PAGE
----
The example of John Brown provides us with a good example to understand religious extremism, especially when it becomes violent. The counterinsurgency field manual notes in words that are certainly as applicable to Brown as they are to current religiously motivated terrorists, that “Religious extremist insurgents….frequently hold an all-encompassing worldview; they are ideologically rigid and uncompromising….  believing themselves to be ideologically pure, violent religious extremists brand those they consider insufficiently orthodox as enemies.”[10] 

Brown was certainly “a religious zealot…but was nevertheless every much the product of his time and place….” [11] Brown was a veteran of the violent battles in Kansas where he had earned the reputation as “the apostle of the sword of Gideon” as he and his men battled pro-slavery settlers. Brown was possessed by a zealous belief that God had appointed him as God’s warrior against slaveholders. He despised the peaceful abolitionists and demanded action. “Brave, unshaken by doubt, willing to shed blood unflinchingly and to die for his cause if necessary, Brown was the perfect man to light the tinder of civil war in America, which was what he intended to do.” [12]

Brown attempted to gain financing from wealthy abolitionists for a new expedition to seize the Federal arsenal at Harper’s Ferry Virginia, and most would have nothing to do with his scheme. When they “touted their pacific antislavery societies, Brown responded that “your methods are perfectly futile; you would not release five slaves in a century; peaceful emancipation is impossible.” [13] After hearing William Lloyd Garrison and other abolitionist leaders plead for peaceful abolition he remarked: “We’ve reached a point,” I said, “where nothing but war can get rid of slavery in this guilty nation. It’s better that a whole generation of men, women, and children should pass away by a violent death than that slavery should continue to exist.” I meant that literally, every word of it.” [14]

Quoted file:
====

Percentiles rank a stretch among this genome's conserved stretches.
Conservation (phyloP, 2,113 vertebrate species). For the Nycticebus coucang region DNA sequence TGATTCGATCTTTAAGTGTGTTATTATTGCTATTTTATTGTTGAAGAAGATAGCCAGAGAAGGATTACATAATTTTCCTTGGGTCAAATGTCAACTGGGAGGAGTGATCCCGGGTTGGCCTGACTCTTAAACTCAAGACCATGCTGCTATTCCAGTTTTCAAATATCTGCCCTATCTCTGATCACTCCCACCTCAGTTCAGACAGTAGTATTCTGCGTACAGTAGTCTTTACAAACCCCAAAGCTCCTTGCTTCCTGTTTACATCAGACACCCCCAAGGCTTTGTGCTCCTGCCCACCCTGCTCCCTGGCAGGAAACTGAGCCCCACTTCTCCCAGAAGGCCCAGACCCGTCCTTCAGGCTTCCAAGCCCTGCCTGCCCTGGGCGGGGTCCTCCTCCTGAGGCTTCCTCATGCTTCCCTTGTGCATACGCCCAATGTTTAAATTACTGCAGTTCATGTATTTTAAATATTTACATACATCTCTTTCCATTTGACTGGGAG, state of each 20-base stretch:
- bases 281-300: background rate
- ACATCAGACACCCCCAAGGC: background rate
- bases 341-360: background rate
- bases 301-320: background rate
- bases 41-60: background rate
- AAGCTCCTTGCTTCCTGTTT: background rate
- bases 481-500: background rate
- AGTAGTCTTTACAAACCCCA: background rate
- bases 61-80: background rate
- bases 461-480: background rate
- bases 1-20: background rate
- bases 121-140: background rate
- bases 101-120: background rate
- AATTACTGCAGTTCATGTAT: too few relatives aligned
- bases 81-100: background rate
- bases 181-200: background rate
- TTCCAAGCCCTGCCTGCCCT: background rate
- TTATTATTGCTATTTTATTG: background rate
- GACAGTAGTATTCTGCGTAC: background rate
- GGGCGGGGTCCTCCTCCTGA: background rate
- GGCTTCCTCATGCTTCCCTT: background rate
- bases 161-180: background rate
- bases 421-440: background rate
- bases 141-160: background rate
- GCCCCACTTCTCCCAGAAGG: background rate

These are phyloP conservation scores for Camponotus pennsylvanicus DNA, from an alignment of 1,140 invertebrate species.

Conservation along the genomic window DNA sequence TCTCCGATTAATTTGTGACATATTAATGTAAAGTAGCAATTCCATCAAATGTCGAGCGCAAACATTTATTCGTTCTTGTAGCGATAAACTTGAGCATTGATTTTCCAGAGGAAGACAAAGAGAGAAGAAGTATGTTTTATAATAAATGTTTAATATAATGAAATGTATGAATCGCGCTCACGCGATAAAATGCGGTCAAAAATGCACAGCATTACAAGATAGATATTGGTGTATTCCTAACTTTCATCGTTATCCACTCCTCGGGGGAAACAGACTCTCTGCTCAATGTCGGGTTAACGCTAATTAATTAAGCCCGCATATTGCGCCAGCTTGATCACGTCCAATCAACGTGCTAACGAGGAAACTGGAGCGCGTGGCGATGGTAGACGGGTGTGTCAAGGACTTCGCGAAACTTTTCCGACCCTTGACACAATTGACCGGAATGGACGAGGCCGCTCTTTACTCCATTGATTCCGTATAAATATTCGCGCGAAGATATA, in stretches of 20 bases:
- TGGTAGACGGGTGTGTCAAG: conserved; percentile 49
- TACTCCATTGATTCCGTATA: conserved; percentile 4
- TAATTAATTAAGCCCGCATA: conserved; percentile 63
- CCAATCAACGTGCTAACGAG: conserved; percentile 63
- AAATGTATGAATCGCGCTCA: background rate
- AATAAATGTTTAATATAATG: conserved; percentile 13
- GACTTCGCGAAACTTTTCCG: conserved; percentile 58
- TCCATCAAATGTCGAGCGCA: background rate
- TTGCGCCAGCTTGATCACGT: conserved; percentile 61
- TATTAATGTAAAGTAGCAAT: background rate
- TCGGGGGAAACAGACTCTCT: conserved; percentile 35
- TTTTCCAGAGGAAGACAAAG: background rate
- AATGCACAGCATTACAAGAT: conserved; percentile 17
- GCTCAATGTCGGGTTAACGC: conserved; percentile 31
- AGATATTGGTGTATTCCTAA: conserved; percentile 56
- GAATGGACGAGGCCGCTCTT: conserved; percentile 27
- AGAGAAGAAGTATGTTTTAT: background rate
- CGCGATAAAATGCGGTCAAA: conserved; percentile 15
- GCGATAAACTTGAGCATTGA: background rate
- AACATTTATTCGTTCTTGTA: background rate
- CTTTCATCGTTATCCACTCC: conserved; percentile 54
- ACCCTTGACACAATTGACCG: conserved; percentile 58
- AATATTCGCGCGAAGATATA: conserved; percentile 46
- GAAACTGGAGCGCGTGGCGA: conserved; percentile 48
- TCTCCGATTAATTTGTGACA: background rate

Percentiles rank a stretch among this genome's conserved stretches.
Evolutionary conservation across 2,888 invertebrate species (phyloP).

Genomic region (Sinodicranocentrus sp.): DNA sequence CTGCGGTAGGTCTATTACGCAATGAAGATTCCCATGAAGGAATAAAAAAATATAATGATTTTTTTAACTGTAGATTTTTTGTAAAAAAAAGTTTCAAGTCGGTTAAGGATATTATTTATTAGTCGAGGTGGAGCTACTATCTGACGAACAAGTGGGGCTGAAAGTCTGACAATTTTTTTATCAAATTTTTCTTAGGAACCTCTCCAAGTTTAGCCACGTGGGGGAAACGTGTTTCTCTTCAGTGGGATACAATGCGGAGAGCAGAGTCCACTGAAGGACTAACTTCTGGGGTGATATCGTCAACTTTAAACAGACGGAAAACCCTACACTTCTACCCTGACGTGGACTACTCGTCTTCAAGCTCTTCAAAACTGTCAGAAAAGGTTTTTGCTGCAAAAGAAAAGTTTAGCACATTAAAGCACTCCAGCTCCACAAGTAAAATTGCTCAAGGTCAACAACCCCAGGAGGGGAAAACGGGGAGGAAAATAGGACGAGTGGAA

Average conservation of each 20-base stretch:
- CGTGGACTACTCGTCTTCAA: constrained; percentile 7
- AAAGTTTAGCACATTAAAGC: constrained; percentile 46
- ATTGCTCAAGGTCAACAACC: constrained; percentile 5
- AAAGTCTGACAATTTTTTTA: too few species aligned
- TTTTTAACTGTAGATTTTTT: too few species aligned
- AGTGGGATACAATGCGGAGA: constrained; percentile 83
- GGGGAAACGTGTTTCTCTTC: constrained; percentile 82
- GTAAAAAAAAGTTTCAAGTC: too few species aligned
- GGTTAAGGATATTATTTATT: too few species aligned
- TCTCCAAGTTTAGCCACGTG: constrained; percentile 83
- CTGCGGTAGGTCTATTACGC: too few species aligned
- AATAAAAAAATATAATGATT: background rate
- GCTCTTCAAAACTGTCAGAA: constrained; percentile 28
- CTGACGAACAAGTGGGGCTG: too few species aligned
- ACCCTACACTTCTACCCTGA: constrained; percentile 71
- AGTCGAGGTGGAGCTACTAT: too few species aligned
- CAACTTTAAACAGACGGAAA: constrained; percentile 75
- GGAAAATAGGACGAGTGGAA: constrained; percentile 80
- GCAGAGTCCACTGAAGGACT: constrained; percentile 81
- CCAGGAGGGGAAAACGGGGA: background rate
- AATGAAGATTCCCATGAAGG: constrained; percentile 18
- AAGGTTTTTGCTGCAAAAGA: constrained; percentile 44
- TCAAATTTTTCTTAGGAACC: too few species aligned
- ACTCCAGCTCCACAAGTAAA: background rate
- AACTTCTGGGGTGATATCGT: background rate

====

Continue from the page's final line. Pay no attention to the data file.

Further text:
Following that meeting, as well as a meeting with Frederick Douglass who rejected Brown’s planned violent action, Brown went about collecting recruits for his cause and set out to seize 10,000 muskets at the Federal armory in Harper’s Ferry, Virginia in order to ignite a slave revolt. Brown and twenty-one followers, sixteen whites and five blacks moved on the arsenal. As they went, Brown:

“believed that we would probably fail at the Ferry, would probably die. But I believed that all we had to do was make the attempt, and Jehovah would do the rest: the Heavens would turn black, the thunder would rend the sky, and a mighty storm would uproot this guilty land, washing its sins away with blood. With God’s help, I, John Brown, would effect a mighty conquest even though it was like the last victory of Samson.” [15] 

After initial success in capturing the armory, Brown’s plan was frustrated and Brown captured by a force of U.S. Marines, led by Colonel Robert E. Lee and Lieutenant J.E.B. Stuart. Brown was tried and hanged, but his raid “effectively severed the country into two opposing parts, making it clear to moderates there who were searching for compromise, that northerner’s tolerance for slavery was wearing thin.” [16]

It now did not matter that Brown was captured, tried, convicted and executed for his raid on Harper’s Ferry. Brown to be sure was “a half-pathetic, half-mad failure, his raid a crazy, senseless exploit to which only his quiet eloquence during trial and execution lent dignity” [17] but his act was the watershed from which the two sides would not be able to recover; the population on both sides having gone too far down the road to disunion to turn back.